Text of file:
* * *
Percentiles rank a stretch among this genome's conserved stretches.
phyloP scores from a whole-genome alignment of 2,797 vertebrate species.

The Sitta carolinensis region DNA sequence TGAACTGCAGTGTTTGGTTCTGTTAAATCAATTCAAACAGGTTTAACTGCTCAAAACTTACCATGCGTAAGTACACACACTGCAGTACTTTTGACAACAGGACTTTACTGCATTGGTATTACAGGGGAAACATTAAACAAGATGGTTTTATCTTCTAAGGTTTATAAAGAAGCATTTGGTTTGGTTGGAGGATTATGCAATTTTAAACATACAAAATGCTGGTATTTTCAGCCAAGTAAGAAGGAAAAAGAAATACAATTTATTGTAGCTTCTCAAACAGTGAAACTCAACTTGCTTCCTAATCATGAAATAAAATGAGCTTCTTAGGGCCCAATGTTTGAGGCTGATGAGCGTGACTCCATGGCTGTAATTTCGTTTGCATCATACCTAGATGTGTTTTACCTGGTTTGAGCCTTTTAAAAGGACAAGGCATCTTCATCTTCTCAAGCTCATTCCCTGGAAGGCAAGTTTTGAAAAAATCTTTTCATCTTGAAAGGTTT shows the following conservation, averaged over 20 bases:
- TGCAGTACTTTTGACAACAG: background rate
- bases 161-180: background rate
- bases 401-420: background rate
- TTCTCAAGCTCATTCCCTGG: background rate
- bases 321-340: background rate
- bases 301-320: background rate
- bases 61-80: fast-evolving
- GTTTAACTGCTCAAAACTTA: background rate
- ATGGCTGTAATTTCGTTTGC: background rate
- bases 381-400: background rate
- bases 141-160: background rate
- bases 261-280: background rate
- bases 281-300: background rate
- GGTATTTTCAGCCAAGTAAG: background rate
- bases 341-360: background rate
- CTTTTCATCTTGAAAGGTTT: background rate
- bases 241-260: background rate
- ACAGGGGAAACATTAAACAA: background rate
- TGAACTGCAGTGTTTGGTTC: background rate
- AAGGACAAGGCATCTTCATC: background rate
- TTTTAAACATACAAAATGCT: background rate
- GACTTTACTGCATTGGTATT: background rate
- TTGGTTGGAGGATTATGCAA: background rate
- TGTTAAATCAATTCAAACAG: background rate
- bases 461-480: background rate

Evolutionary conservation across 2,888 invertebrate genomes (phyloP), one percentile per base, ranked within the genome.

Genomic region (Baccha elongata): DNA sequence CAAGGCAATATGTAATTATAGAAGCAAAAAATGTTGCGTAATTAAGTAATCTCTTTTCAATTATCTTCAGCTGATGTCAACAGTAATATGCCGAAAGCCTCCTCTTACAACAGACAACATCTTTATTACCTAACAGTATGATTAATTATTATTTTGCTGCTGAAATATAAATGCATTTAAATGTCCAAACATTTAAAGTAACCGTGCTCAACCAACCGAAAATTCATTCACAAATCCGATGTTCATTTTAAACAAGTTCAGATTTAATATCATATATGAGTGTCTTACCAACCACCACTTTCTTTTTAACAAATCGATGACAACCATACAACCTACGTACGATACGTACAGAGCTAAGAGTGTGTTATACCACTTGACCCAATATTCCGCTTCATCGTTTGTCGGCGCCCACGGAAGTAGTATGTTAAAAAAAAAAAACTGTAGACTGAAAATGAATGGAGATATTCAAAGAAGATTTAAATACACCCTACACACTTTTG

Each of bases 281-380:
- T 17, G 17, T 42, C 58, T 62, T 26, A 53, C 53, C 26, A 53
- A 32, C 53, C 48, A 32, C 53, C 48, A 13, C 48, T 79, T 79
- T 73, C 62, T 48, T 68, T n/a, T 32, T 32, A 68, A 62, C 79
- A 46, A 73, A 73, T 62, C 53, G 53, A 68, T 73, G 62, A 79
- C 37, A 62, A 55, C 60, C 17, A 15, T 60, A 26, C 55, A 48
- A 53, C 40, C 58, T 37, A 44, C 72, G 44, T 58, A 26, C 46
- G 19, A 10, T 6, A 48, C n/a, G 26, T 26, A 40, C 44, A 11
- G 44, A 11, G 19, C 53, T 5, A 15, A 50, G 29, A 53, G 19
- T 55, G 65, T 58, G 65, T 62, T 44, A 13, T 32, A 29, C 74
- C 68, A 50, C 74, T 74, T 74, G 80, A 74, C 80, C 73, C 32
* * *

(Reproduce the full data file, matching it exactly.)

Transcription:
Percentiles rank a stretch among this genome's conserved stretches.
phyloP scores from a whole-genome alignment of 2,797 vertebrate species.

The Sitta carolinensis region DNA sequence TGAACTGCAGTGTTTGGTTCTGTTAAATCAATTCAAACAGGTTTAACTGCTCAAAACTTACCATGCGTAAGTACACACACTGCAGTACTTTTGACAACAGGACTTTACTGCATTGGTATTACAGGGGAAACATTAAACAAGATGGTTTTATCTTCTAAGGTTTATAAAGAAGCATTTGGTTTGGTTGGAGGATTATGCAATTTTAAACATACAAAATGCTGGTATTTTCAGCCAAGTAAGAAGGAAAAAGAAATACAATTTATTGTAGCTTCTCAAACAGTGAAACTCAACTTGCTTCCTAATCATGAAATAAAATGAGCTTCTTAGGGCCCAATGTTTGAGGCTGATGAGCGTGACTCCATGGCTGTAATTTCGTTTGCATCATACCTAGATGTGTTTTACCTGGTTTGAGCCTTTTAAAAGGACAAGGCATCTTCATCTTCTCAAGCTCATTCCCTGGAAGGCAAGTTTTGAAAAAATCTTTTCATCTTGAAAGGTTT shows the following conservation, averaged over 20 bases:
- TGCAGTACTTTTGACAACAG: background rate
- bases 161-180: background rate
- bases 401-420: background rate
- TTCTCAAGCTCATTCCCTGG: background rate
- bases 321-340: background rate
- bases 301-320: background rate
- bases 61-80: fast-evolving
- GTTTAACTGCTCAAAACTTA: background rate
- ATGGCTGTAATTTCGTTTGC: background rate
- bases 381-400: background rate
- bases 141-160: background rate
- bases 261-280: background rate
- bases 281-300: background rate
- GGTATTTTCAGCCAAGTAAG: background rate
- bases 341-360: background rate
- CTTTTCATCTTGAAAGGTTT: background rate
- bases 241-260: background rate
- ACAGGGGAAACATTAAACAA: background rate
- TGAACTGCAGTGTTTGGTTC: background rate
- AAGGACAAGGCATCTTCATC: background rate
- TTTTAAACATACAAAATGCT: background rate
- GACTTTACTGCATTGGTATT: background rate
- TTGGTTGGAGGATTATGCAA: background rate
- TGTTAAATCAATTCAAACAG: background rate
- bases 461-480: background rate

Evolutionary conservation across 2,888 invertebrate genomes (phyloP), one percentile per base, ranked within the genome.

Genomic region (Baccha elongata): DNA sequence CAAGGCAATATGTAATTATAGAAGCAAAAAATGTTGCGTAATTAAGTAATCTCTTTTCAATTATCTTCAGCTGATGTCAACAGTAATATGCCGAAAGCCTCCTCTTACAACAGACAACATCTTTATTACCTAACAGTATGATTAATTATTATTTTGCTGCTGAAATATAAATGCATTTAAATGTCCAAACATTTAAAGTAACCGTGCTCAACCAACCGAAAATTCATTCACAAATCCGATGTTCATTTTAAACAAGTTCAGATTTAATATCATATATGAGTGTCTTACCAACCACCACTTTCTTTTTAACAAATCGATGACAACCATACAACCTACGTACGATACGTACAGAGCTAAGAGTGTGTTATACCACTTGACCCAATATTCCGCTTCATCGTTTGTCGGCGCCCACGGAAGTAGTATGTTAAAAAAAAAAAACTGTAGACTGAAAATGAATGGAGATATTCAAAGAAGATTTAAATACACCCTACACACTTTTG

Each of bases 281-380:
- T 17, G 17, T 42, C 58, T 62, T 26, A 53, C 53, C 26, A 53
- A 32, C 53, C 48, A 32, C 53, C 48, A 13, C 48, T 79, T 79
- T 73, C 62, T 48, T 68, T n/a, T 32, T 32, A 68, A 62, C 79
- A 46, A 73, A 73, T 62, C 53, G 53, A 68, T 73, G 62, A 79
- C 37, A 62, A 55, C 60, C 17, A 15, T 60, A 26, C 55, A 48
- A 53, C 40, C 58, T 37, A 44, C 72, G 44, T 58, A 26, C 46
- G 19, A 10, T 6, A 48, C n/a, G 26, T 26, A 40, C 44, A 11
- G 44, A 11, G 19, C 53, T 5, A 15, A 50, G 29, A 53, G 19
- T 55, G 65, T 58, G 65, T 62, T 44, A 13, T 32, A 29, C 74
- C 68, A 50, C 74, T 74, T 74, G 80, A 74, C 80, C 73, C 32